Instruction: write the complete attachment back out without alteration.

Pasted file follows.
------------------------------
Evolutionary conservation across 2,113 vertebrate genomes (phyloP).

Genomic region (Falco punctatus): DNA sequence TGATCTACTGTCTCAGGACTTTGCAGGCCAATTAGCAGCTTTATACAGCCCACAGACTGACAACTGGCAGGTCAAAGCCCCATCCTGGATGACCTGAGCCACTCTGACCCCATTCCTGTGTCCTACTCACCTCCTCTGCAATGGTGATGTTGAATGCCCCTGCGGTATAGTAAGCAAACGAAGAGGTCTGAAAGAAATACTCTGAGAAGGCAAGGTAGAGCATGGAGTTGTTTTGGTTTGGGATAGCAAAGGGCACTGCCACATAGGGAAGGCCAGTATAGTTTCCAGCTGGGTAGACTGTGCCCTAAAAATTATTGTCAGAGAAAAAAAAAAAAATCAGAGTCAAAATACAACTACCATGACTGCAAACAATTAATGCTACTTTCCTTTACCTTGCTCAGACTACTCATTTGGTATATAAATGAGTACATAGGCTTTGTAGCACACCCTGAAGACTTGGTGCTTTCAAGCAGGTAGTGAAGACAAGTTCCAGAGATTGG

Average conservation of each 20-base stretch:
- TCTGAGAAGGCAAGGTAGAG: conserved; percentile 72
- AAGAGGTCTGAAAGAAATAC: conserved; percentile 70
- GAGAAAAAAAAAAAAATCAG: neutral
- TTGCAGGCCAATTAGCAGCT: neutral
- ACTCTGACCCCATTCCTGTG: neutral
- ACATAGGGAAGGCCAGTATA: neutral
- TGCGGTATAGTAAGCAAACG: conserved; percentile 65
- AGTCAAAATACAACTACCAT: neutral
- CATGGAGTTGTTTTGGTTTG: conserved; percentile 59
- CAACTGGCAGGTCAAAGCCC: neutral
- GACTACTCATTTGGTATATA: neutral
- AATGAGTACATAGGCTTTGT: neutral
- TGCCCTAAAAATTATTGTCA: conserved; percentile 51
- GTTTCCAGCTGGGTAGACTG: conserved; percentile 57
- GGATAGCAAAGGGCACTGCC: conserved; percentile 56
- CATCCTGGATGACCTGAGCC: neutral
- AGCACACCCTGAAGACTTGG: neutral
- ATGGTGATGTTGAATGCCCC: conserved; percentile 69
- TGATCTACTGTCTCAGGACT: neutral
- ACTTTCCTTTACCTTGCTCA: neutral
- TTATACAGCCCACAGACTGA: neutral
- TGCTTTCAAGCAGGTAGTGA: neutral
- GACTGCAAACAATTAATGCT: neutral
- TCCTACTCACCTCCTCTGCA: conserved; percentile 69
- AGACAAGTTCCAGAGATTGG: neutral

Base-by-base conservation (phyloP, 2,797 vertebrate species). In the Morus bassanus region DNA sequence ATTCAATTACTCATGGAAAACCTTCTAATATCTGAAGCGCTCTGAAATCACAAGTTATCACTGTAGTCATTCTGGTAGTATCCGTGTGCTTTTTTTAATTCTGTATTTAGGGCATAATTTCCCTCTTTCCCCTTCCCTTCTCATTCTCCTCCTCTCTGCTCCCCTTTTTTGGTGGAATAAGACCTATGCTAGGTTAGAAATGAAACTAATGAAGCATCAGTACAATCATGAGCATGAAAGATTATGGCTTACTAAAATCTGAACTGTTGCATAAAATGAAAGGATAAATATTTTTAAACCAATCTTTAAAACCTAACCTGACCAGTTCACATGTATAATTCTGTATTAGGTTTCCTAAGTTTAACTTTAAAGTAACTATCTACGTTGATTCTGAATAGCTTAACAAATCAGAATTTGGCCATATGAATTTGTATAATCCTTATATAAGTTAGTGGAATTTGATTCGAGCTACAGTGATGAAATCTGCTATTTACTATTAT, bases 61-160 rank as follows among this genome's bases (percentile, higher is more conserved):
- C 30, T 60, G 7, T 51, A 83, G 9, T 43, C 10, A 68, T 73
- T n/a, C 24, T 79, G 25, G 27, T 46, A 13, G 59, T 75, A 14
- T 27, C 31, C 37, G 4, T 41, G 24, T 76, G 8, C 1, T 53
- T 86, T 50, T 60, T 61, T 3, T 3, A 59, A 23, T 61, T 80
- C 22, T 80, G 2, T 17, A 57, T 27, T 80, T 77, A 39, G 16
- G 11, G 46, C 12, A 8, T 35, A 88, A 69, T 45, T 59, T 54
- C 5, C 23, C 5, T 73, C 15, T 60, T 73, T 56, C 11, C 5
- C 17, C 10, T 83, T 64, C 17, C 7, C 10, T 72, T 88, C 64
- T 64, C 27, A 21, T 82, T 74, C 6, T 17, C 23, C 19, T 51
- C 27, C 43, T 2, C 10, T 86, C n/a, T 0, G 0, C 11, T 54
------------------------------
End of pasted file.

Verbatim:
Evolutionary conservation across 2,113 vertebrate genomes (phyloP).

Genomic region (Falco punctatus): DNA sequence TGATCTACTGTCTCAGGACTTTGCAGGCCAATTAGCAGCTTTATACAGCCCACAGACTGACAACTGGCAGGTCAAAGCCCCATCCTGGATGACCTGAGCCACTCTGACCCCATTCCTGTGTCCTACTCACCTCCTCTGCAATGGTGATGTTGAATGCCCCTGCGGTATAGTAAGCAAACGAAGAGGTCTGAAAGAAATACTCTGAGAAGGCAAGGTAGAGCATGGAGTTGTTTTGGTTTGGGATAGCAAAGGGCACTGCCACATAGGGAAGGCCAGTATAGTTTCCAGCTGGGTAGACTGTGCCCTAAAAATTATTGTCAGAGAAAAAAAAAAAAATCAGAGTCAAAATACAACTACCATGACTGCAAACAATTAATGCTACTTTCCTTTACCTTGCTCAGACTACTCATTTGGTATATAAATGAGTACATAGGCTTTGTAGCACACCCTGAAGACTTGGTGCTTTCAAGCAGGTAGTGAAGACAAGTTCCAGAGATTGG

Average conservation of each 20-base stretch:
- TCTGAGAAGGCAAGGTAGAG: conserved; percentile 72
- AAGAGGTCTGAAAGAAATAC: conserved; percentile 70
- GAGAAAAAAAAAAAAATCAG: neutral
- TTGCAGGCCAATTAGCAGCT: neutral
- ACTCTGACCCCATTCCTGTG: neutral
- ACATAGGGAAGGCCAGTATA: neutral
- TGCGGTATAGTAAGCAAACG: conserved; percentile 65
- AGTCAAAATACAACTACCAT: neutral
- CATGGAGTTGTTTTGGTTTG: conserved; percentile 59
- CAACTGGCAGGTCAAAGCCC: neutral
- GACTACTCATTTGGTATATA: neutral
- AATGAGTACATAGGCTTTGT: neutral
- TGCCCTAAAAATTATTGTCA: conserved; percentile 51
- GTTTCCAGCTGGGTAGACTG: conserved; percentile 57
- GGATAGCAAAGGGCACTGCC: conserved; percentile 56
- CATCCTGGATGACCTGAGCC: neutral
- AGCACACCCTGAAGACTTGG: neutral
- ATGGTGATGTTGAATGCCCC: conserved; percentile 69
- TGATCTACTGTCTCAGGACT: neutral
- ACTTTCCTTTACCTTGCTCA: neutral
- TTATACAGCCCACAGACTGA: neutral
- TGCTTTCAAGCAGGTAGTGA: neutral
- GACTGCAAACAATTAATGCT: neutral
- TCCTACTCACCTCCTCTGCA: conserved; percentile 69
- AGACAAGTTCCAGAGATTGG: neutral

Base-by-base conservation (phyloP, 2,797 vertebrate species). In the Morus bassanus region DNA sequence ATTCAATTACTCATGGAAAACCTTCTAATATCTGAAGCGCTCTGAAATCACAAGTTATCACTGTAGTCATTCTGGTAGTATCCGTGTGCTTTTTTTAATTCTGTATTTAGGGCATAATTTCCCTCTTTCCCCTTCCCTTCTCATTCTCCTCCTCTCTGCTCCCCTTTTTTGGTGGAATAAGACCTATGCTAGGTTAGAAATGAAACTAATGAAGCATCAGTACAATCATGAGCATGAAAGATTATGGCTTACTAAAATCTGAACTGTTGCATAAAATGAAAGGATAAATATTTTTAAACCAATCTTTAAAACCTAACCTGACCAGTTCACATGTATAATTCTGTATTAGGTTTCCTAAGTTTAACTTTAAAGTAACTATCTACGTTGATTCTGAATAGCTTAACAAATCAGAATTTGGCCATATGAATTTGTATAATCCTTATATAAGTTAGTGGAATTTGATTCGAGCTACAGTGATGAAATCTGCTATTTACTATTAT, bases 61-160 rank as follows among this genome's bases (percentile, higher is more conserved):
- C 30, T 60, G 7, T 51, A 83, G 9, T 43, C 10, A 68, T 73
- T n/a, C 24, T 79, G 25, G 27, T 46, A 13, G 59, T 75, A 14
- T 27, C 31, C 37, G 4, T 41, G 24, T 76, G 8, C 1, T 53
- T 86, T 50, T 60, T 61, T 3, T 3, A 59, A 23, T 61, T 80
- C 22, T 80, G 2, T 17, A 57, T 27, T 80, T 77, A 39, G 16
- G 11, G 46, C 12, A 8, T 35, A 88, A 69, T 45, T 59, T 54
- C 5, C 23, C 5, T 73, C 15, T 60, T 73, T 56, C 11, C 5
- C 17, C 10, T 83, T 64, C 17, C 7, C 10, T 72, T 88, C 64
- T 64, C 27, A 21, T 82, T 74, C 6, T 17, C 23, C 19, T 51
- C 27, C 43, T 2, C 10, T 86, C n/a, T 0, G 0, C 11, T 54